Economy Watch: Remedies for Distress; Consumers Get More Nervous

Is creative repurposing a strategy for distressed assets? For an abandoned condo project in Chicago, the answer was "yes."

Until recently, 1260 W. Madison Street, a building on the near West Side of Chicago, was facing the prospect of sitting vacant indefinitely as its conversion from an industrial property to condos was rudely interrupted by the Great Recession. To some effect, however, it has been re-purposed back to industrial use and—more important—fully leased. Considering the volume of bad CRE loans, is this kind of re-positioning a harbinger of things to come, or a merely a rare good outcome for a distressed asset?

“The project illustrates how a loan sale can produce a positive result for all parties involved,” Wayne Shulman, senior vice president at HSA Commercial Real Estate Inc., which represented Chicago-based JRG Capital Partners L.L.C. in the deal, told CPE.  “All the pieces fell into place very nicely.”

The 45,000-square-foot building was a FedEx property acquired from a Milwaukee bank by JRG Capital Partners in a loan sale auction last year. The previous owners had planned to redevelop the structure into condominiums, but circumstances eventually put the property into the hands of the lender. Rezoning was required before the property could be repurposed for a commercial tenant, which turned out to be SkinnyCorp L.L.C., an Internet-based seller of custom-designed t-shirts. (Jones Lang LaSalle Inc. represented SkinnyCorp. in the lease.)

While banks are trying to unload REO or distressed mortgages, a few opportunistic investors are buying up distressed debt and offering to forgive the debt completely in exchange for the deeds to the underlying assets. That kind of deal gives the buyers property at a discount and the sellers an escape hatch, so it’s likely that there will be more deals like this.
But not every distressed property can be revived in this way, Shulman cautioned. “One important factor was that the building was in solid condition—it was not an incomplete redevelopment or halfway-built new construction project—and it had been previously used as a business facility,” he said.

University of Michigan Finds Consumers Glum Again

Consumer sentiment ticked downward by more than two points in mid-September compared with August, according to the Reuters/University of Michigan Consumer Sentiment Index, which was released on Friday. As of mid-September, the index stood at 66.6 points, compared with the end-of-August tally of 68.9. By this measure, consumers are about as now glum as they were earlier in the summer.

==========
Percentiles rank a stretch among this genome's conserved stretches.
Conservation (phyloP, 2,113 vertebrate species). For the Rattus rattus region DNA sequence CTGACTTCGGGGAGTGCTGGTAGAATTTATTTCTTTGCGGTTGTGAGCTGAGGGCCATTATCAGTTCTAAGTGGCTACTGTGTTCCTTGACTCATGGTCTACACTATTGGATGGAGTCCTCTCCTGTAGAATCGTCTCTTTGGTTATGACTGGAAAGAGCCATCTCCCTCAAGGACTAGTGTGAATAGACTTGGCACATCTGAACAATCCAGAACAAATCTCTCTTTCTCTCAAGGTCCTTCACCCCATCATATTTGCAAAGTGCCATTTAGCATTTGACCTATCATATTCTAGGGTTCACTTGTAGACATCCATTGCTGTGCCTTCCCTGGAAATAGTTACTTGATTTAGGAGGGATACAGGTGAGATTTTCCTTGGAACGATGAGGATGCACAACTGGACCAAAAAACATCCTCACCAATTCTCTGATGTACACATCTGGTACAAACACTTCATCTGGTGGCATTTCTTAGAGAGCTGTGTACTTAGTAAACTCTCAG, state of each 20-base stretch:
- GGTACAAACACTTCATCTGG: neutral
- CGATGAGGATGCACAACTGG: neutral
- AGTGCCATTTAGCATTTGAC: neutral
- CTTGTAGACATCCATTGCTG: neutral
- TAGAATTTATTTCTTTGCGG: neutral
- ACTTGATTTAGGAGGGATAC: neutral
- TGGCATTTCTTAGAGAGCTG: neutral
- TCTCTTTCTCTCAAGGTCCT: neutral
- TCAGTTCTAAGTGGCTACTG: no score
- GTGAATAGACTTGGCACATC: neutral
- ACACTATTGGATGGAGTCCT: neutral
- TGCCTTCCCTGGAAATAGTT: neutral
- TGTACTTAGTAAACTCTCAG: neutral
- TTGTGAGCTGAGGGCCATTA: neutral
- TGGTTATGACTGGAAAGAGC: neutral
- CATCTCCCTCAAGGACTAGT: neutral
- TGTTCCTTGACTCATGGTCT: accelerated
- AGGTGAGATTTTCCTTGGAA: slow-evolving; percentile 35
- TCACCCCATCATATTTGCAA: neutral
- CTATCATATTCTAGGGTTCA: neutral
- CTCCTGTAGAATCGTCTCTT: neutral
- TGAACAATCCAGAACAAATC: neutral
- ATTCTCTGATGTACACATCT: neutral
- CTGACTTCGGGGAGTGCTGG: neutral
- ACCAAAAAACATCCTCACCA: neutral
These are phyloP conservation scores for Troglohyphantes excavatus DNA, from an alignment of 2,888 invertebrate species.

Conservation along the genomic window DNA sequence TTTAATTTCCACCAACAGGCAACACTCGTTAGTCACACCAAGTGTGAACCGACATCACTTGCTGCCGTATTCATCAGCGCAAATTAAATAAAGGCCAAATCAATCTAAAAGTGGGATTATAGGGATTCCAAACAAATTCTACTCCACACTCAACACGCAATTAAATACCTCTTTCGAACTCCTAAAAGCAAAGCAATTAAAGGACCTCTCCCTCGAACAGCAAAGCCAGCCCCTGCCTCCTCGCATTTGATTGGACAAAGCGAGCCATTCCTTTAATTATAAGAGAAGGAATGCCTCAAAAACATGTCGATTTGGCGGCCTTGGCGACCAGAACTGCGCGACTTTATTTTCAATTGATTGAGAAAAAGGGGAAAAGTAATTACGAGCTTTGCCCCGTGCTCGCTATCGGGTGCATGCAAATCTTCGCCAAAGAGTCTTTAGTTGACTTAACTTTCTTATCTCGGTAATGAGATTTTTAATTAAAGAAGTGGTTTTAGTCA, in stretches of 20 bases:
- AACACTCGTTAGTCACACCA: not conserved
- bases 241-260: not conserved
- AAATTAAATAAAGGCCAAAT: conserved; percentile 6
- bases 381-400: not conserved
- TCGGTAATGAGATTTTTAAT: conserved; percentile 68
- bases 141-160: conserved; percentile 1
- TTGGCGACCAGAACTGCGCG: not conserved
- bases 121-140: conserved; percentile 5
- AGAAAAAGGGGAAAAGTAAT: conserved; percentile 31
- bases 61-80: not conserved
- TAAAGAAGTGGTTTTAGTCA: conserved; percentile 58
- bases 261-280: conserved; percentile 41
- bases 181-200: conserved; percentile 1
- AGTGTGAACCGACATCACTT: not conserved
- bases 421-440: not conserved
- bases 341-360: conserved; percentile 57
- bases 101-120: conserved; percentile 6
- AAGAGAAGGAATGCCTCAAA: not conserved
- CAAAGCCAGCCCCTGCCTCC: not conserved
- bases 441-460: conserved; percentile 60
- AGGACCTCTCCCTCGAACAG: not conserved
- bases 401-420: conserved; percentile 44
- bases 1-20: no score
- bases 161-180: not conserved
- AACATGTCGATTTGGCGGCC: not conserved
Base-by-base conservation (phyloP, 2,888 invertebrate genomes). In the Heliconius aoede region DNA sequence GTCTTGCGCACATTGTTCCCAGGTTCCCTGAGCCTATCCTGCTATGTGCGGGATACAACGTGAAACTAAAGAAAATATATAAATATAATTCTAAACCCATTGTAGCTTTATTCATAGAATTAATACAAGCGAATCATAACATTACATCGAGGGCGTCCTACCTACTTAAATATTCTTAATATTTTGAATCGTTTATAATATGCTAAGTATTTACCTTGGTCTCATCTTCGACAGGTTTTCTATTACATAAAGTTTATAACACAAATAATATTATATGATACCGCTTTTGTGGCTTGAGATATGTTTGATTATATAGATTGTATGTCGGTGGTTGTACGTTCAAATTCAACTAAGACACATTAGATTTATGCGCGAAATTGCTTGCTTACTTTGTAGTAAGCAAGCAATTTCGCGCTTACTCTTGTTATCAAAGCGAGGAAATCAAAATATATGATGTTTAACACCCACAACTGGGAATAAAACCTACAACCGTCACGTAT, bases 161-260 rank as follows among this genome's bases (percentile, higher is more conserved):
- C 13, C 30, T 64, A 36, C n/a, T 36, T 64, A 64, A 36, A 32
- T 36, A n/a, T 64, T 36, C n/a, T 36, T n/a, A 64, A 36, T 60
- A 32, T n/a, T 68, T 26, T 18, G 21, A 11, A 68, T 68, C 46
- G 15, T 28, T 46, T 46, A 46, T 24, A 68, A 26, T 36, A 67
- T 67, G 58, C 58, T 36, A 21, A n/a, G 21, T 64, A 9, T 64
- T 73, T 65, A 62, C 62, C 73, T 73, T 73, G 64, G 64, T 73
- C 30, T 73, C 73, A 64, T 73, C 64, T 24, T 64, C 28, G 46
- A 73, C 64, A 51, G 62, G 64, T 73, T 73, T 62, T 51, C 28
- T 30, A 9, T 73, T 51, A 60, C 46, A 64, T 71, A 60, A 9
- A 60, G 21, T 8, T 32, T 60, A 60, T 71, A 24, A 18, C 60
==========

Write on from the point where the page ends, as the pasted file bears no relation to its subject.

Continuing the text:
According to the survey, consumers assess the current situation to be about the same as they did last month, but are more apprehensive about the future. The expectations index, which is a part of the overall sentiment index, dropped to 59.1 in mid-September—the lowest since November 2008, when consumers were in a Chicken Little state of mind.

GSEs Now Big in Selling Houses

On the residential side of the distressed-property market, The Wall Street Journal reported over the weekend that Fannie Mae and Freddie Mac are now among the largest sellers of homes in the United States. The reason is that they have possession of so many. The GSEs have already taken possession of a lot of homes this year–almost as many in the first half of 2010 as during all of 2009.

Between them, the GSEs now own more than 191,000 homes, which is about twice as many as this time in 2009, according to the newspaper. The pressure is on to sell them–it’s expensive to maintain a large stock of vacant houses, after all–but selling them is no small order, considering the zombie-like state of many housing markets.

And there are more foreclosures to come. Citing figures from LPS Applied Analytics, the WSJ noted that Fannie and Freddie initiated about 150,000 foreclosures in July, or about 60 percent more than in April.

Wall Street had its own problems with expectations at the end of last week, and wobbled around all day Friday until the equities markets landed in barely positive territory. The Dow Jones Industrial Average gained 13.02 points, or 0.12 percent, while the S&P 500 was up a negligible 0.08 percent. The Nasdaq advanced a more substantial 0.54 percent.